Hopefully two races for the price of one with a breakaway making it and behind the GC contenders exploiting the tricky finish including a surprisingly nasty penultimate climb.
Stage 5 Wrap: Jérôme Cousin went in the break to scoop up mountains points and take the polka dot jersey and it worked. He also won the stage. Nils Politt attacked the break just before the final climb of the day and built up a 15 second lead only for Cousin to bridge across during the climb. The closer they got to Sisteron the less work Cousin was doing to the point where Politt was roaring at Cousin to do a turn. He wouldn’t and Politt tried an attack but Cousin closed him down. At this point Politt was too polite, the pair had a slender lead but the German still insisted on towing Cousin to the finish line. If it’s any consolation he’s going like a train and should be a force for the northern classics, he was powering alone after a long day away and still the chase behind struggled to take time.
The Route: 198km and a Paris-Nice classic as they leave Sisteron and the Durance valley to head to Digne on the Route Napoléon around the foot of the Alps. The Col de Luens is a gentle climb, never more than 7% and often much more gentle. The Col Bas is the highest point of the stage and a short climb, some 8% but less than two kilometres long. Then the descending begins with a long section of the route which twists and turns, passing the ski resort of Gréolieres and then two more second category climbs, a generous award for these more gentle climbs and then the hairy descent down the Gorges du Loup.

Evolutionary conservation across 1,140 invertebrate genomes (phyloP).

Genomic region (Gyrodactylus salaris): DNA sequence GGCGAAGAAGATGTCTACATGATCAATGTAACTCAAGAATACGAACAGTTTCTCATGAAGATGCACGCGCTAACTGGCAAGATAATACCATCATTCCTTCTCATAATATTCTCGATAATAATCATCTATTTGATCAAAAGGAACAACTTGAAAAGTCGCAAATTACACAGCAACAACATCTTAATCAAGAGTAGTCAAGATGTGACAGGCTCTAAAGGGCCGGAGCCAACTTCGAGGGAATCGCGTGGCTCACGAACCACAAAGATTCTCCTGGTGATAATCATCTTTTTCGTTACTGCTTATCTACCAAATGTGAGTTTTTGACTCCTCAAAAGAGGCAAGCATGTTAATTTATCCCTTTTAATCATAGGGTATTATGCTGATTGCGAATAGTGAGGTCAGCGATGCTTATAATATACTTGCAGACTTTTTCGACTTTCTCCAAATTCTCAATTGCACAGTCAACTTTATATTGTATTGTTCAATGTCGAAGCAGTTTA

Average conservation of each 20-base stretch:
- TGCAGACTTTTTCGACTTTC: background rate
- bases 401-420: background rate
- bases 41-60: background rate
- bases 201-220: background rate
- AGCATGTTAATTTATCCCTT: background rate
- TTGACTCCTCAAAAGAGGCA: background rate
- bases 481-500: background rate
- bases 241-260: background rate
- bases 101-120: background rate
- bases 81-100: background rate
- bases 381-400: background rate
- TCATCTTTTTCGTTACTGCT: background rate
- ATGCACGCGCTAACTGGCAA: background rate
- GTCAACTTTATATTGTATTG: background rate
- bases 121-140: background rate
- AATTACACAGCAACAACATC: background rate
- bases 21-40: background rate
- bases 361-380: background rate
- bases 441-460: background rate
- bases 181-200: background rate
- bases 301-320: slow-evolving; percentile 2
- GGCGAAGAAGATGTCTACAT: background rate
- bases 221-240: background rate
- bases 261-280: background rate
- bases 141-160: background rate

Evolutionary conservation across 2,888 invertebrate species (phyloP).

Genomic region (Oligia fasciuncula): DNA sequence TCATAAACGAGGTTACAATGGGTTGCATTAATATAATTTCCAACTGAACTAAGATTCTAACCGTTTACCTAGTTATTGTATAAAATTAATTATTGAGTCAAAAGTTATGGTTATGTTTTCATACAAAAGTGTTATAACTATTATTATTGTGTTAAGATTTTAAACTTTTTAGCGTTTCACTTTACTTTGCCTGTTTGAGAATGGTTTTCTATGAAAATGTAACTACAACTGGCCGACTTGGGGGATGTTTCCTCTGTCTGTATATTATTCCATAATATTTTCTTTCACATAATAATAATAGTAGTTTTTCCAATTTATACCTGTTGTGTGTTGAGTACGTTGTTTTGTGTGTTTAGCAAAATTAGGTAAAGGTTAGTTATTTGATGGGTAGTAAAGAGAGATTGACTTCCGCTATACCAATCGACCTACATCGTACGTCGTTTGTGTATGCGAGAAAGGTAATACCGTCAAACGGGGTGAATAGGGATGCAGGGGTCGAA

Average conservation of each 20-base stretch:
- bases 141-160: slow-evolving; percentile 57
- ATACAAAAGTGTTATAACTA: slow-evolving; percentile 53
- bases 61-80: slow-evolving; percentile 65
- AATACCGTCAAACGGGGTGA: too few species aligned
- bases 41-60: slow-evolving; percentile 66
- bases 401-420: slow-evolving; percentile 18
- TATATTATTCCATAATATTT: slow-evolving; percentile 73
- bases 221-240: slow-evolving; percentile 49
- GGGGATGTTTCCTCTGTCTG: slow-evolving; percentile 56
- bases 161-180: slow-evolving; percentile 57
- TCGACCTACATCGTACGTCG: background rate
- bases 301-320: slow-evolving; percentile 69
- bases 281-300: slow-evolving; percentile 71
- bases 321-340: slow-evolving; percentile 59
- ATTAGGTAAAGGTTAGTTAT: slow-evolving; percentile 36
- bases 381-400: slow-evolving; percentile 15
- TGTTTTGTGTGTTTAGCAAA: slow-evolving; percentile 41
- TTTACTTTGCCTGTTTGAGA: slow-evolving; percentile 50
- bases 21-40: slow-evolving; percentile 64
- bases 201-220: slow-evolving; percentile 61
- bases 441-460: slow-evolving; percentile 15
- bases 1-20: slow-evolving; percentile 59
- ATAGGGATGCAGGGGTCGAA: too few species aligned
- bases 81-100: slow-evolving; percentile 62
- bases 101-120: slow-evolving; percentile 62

The Finish: with 11.5km to go they go through the backstreets of Colle sur Loup and tackle a stiff climb, 1.8km at 10% in the roadbook but out n the road there’s a warning sign saying 16%. It’s an irregular climb that turns one way, twists another and the slope changes as it bends past houses and scrubland before rejoining the main road and the descent to the intermediate sprint in Saint Paul. Then it’s out of the town on another backroad, an uncategorised climb with 3km at 6% and if it’s not as savage as the previous climb it’s still awkward underneath the pine trees. The final kick up sees the road joining the main road into Vence and an undulating road to the finish line.
The Contenders: a lot of riders will have marked today for a breakaway because the weekend stages are likely to see the GC contenders going full gas so today might give the escapees more of a chance. Who goes in the breakaway? Spin the wheel of fortune but to win the stage the rider has to be able to cope with the punch climbs in the finish. So Dayer Quintana (Movistar), Thomas de Gendt (Lotto-Soudal), Robert Gesink (Lotto-Jumbo), T-J Slagter (Dimension Data), Rémy Di Gregorio (Delko-Marseille-KTM) are names to think of among others.
Otherwise in case the breakaway doesn’t work then Julian Alaphilippe (Quick Step) is an obvious pick for a sprint win out of the front group or even a late attack, the same for Tim Wellens (Lotto-Soudal). Dan Martin (UAE Emirates) has been discreet this week but the finish suits him too.
|Martin, Gesink, Yates, de Gendt, Pantano, Izagirre²|
Weather: sunny most of the time but cool as they round the Alps, 10°C at best for much of the stage before 14°C for the finish.
TV: You should find it on the same channel as you watch the Tour de France. It’s on Eurosport and you can rely on Cyclingfans and steephill.tv for links to feeds and streams. The finish is forecast for 4.30pm.